So we really wanted to add in an extra level of detail that includes both the model and the textures. That carbon fiber-type specular response, which you mentioned there, that was something that, it was actually there in the textures that we ingested, but we tweaked the shade so it's likely to get more out of that. It was something that Marvel responded to very well was to, "We massage the look development to make the suit feel like it was even more beaten up and scratched than you saw in the first time in Infinity War." Just to suggest that Peter has had this suit for a while and he's been through a few battles and it's picked up some damage along the way.
Did you have an opportunity to pitch Marvel new suit ideas? I mean we get the red and black suit eventually, right? There's the Iron Spider suit involved. Was there ever a time where the floor was open, that you can pitch your own ideas?
Well, not so much for the actual design of the suit, although we did bring some of our own ideas to the nanotech with how the mask flicks on and off. Because again, in Infinity War, that was a very quick event, just happening over a couple of frames. There are a few times in our sequence that it's ]a slightly more leisurely reveal. I think perhaps in Infinity War, it happens at about three or four frames. In some of our shots, it takes around 15 to 16 frames. So, we redesigned things a little bit. I looked at references of electronic circuit boards and we adopted some of that. Kind of how this wet solder would creep along with the circuitry of a computer motherboard.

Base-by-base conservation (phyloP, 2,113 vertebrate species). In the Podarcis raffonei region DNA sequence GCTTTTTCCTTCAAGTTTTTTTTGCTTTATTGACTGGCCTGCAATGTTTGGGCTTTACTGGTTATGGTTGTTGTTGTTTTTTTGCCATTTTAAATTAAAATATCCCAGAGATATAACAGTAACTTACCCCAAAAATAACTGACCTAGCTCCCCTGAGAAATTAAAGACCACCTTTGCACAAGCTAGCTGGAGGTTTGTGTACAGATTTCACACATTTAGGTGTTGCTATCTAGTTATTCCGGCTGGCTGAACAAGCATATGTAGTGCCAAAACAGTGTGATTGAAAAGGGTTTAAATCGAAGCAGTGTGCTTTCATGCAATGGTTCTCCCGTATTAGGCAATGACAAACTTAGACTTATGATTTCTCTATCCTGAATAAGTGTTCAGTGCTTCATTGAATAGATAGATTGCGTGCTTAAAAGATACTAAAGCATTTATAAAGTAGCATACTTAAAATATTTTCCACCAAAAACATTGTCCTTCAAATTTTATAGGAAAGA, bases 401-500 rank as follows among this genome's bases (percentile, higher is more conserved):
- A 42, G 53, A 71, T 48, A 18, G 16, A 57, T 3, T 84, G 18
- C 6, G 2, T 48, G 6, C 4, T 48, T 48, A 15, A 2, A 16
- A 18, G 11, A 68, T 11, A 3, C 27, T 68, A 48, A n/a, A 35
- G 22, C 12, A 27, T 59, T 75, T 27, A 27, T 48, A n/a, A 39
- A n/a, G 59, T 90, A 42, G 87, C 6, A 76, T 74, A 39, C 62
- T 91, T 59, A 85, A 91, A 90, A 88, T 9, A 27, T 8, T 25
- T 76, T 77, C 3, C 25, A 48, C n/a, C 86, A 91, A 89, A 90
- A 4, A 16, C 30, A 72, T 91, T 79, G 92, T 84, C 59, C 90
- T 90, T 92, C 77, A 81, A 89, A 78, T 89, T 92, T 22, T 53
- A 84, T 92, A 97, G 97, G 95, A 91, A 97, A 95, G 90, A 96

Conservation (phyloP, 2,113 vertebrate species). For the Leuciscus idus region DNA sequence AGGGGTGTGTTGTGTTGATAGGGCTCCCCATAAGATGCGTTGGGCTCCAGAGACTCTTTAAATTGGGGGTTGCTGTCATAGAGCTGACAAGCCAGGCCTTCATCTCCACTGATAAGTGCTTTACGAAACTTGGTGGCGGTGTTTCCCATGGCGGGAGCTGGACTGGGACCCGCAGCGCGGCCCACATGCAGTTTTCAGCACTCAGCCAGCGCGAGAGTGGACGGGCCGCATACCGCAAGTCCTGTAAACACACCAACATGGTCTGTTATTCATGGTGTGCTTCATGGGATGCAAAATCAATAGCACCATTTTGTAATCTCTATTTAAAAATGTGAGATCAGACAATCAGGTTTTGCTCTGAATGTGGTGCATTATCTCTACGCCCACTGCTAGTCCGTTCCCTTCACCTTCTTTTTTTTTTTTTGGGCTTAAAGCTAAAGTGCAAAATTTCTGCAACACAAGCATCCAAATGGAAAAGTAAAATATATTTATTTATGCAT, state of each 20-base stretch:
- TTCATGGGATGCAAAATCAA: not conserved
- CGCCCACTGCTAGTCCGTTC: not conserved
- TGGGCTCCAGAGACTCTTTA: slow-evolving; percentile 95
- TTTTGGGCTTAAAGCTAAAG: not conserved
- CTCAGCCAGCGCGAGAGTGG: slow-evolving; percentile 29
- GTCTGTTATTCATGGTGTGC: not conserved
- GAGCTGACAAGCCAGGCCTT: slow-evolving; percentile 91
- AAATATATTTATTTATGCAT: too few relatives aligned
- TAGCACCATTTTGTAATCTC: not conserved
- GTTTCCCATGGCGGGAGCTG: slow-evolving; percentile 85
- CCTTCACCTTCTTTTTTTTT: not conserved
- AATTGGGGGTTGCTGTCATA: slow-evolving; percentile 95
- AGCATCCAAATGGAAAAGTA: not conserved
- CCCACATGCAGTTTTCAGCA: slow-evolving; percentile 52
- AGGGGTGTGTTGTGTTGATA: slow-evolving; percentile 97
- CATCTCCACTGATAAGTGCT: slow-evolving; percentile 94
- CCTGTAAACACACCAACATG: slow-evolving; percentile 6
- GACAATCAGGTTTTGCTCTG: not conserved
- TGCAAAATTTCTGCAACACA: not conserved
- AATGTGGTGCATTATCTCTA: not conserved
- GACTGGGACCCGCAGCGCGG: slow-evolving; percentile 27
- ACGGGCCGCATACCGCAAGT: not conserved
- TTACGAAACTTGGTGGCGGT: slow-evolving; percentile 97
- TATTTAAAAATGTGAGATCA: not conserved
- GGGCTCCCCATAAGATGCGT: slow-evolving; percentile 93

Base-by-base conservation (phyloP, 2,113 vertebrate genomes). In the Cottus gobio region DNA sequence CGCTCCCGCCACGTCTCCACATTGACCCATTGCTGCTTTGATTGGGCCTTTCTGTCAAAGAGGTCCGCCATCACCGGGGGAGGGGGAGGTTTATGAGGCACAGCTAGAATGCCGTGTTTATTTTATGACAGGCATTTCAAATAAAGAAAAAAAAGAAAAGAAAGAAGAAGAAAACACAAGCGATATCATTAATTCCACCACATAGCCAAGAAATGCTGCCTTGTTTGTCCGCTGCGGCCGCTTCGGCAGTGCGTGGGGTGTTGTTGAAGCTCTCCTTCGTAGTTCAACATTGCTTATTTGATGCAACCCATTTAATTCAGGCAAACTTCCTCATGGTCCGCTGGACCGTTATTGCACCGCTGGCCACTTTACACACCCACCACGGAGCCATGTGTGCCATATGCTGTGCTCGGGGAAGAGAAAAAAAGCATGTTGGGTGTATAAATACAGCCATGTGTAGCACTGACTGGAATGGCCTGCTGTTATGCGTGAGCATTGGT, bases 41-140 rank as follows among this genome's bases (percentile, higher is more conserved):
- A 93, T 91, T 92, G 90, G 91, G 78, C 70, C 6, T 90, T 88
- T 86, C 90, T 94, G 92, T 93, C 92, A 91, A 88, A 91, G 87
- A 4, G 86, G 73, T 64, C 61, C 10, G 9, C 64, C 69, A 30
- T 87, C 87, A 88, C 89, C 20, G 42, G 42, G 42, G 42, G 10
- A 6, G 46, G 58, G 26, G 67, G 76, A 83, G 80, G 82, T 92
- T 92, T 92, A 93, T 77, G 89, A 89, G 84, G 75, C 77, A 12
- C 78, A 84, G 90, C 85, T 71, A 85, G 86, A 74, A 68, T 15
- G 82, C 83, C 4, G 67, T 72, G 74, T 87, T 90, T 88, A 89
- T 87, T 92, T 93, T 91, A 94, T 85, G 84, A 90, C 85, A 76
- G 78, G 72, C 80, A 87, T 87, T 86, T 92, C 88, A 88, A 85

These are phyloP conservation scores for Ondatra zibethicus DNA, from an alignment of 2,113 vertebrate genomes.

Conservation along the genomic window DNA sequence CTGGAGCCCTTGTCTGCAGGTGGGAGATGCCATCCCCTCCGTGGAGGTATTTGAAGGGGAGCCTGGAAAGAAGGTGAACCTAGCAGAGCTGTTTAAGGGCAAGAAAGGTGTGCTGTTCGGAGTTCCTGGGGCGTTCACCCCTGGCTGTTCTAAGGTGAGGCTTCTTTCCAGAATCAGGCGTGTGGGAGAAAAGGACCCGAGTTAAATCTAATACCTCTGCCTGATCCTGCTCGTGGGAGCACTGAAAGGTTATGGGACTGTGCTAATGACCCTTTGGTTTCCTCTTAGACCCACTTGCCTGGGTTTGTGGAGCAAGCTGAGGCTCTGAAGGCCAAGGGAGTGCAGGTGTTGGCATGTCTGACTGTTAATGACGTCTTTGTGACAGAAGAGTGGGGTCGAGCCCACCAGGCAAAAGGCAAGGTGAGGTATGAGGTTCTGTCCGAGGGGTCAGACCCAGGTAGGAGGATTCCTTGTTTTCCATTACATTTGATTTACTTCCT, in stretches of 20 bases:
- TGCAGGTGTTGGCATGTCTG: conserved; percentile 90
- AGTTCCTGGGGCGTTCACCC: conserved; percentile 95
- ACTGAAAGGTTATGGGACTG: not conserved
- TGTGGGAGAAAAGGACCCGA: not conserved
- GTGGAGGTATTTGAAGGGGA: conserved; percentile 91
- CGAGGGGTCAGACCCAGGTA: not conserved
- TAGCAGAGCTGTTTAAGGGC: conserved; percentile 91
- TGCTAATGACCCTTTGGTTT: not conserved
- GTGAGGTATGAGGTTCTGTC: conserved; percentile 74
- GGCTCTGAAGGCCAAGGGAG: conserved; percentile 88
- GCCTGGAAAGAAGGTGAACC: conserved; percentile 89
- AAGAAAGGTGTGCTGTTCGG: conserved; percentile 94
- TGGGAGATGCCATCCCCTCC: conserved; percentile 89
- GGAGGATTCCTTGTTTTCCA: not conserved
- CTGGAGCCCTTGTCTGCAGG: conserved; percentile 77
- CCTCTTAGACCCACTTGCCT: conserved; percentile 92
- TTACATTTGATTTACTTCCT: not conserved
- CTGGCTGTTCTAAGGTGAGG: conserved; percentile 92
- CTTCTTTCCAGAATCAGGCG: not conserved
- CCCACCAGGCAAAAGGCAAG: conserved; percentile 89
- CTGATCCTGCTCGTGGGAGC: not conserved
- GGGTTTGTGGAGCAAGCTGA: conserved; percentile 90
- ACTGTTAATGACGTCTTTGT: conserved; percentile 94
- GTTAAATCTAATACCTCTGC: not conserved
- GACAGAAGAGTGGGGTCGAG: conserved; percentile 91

So yes, we did have creative input into the design of how the nanotech mask forms itself and in those shots.
Got you. Now, as I understand it, Far From Home featured new webbing? Is that correct? Can you tell us a little bit about that?
Yeah. Now sadly, a lot of the work we did for additional webs only featured in the trailer. Originally when we first took the project on, we were going to be doing three main sequences for the movie. The charity event, the sequence in New York where he's swinging with MJ, and a fight in an Italian restaurant. Sadly, the restaurant fight fell out of the cut just a couple of weeks before the cut was locked.
I think I've read an interview with Jon [Watts], the director, where he'd said, "That it was fantastic sequence, but in the grand scheme of the story, it didn't really tie into the main story." So my understanding is that this restaurant fight will possibly be recently released as a feature that's on the Blu-Ray.
So that's actually where a lot of our web development went and you can actually see that in the trailer shots that were released and I think are still be used now as viral marketing. Where Spider-Man's fought some mafia goons in the Italian restaurant and we had to come up with some new solutions for webs. In Far From Home, he uses the stunning Spider-Man webs to splat people to walls, but in our restaurant fight sequence, we also had to tackle the challenge of what I termed web-cocoons which were where some of these mafia guys were caught in a hole net of web and suspended from the ceiling.
The way we shot that was done with stuntmen on wires. We were holding the pose, and then we had to do very tight match animation, including even their clothes and then come up with a solution for webs that would stick to that.
So there were two challenges, really. One was that to recreate the Homecoming look, which Janek [Sirrs] had driven for in Spider-Man: Homecoming, which was a new look to Spider-Man's webs. In that, in all of the previous movies — in the Raimi trilogy and the Amazing Spider-Man trilogy, the web conformed very much to the comic book classic spider web, the spider web pattern.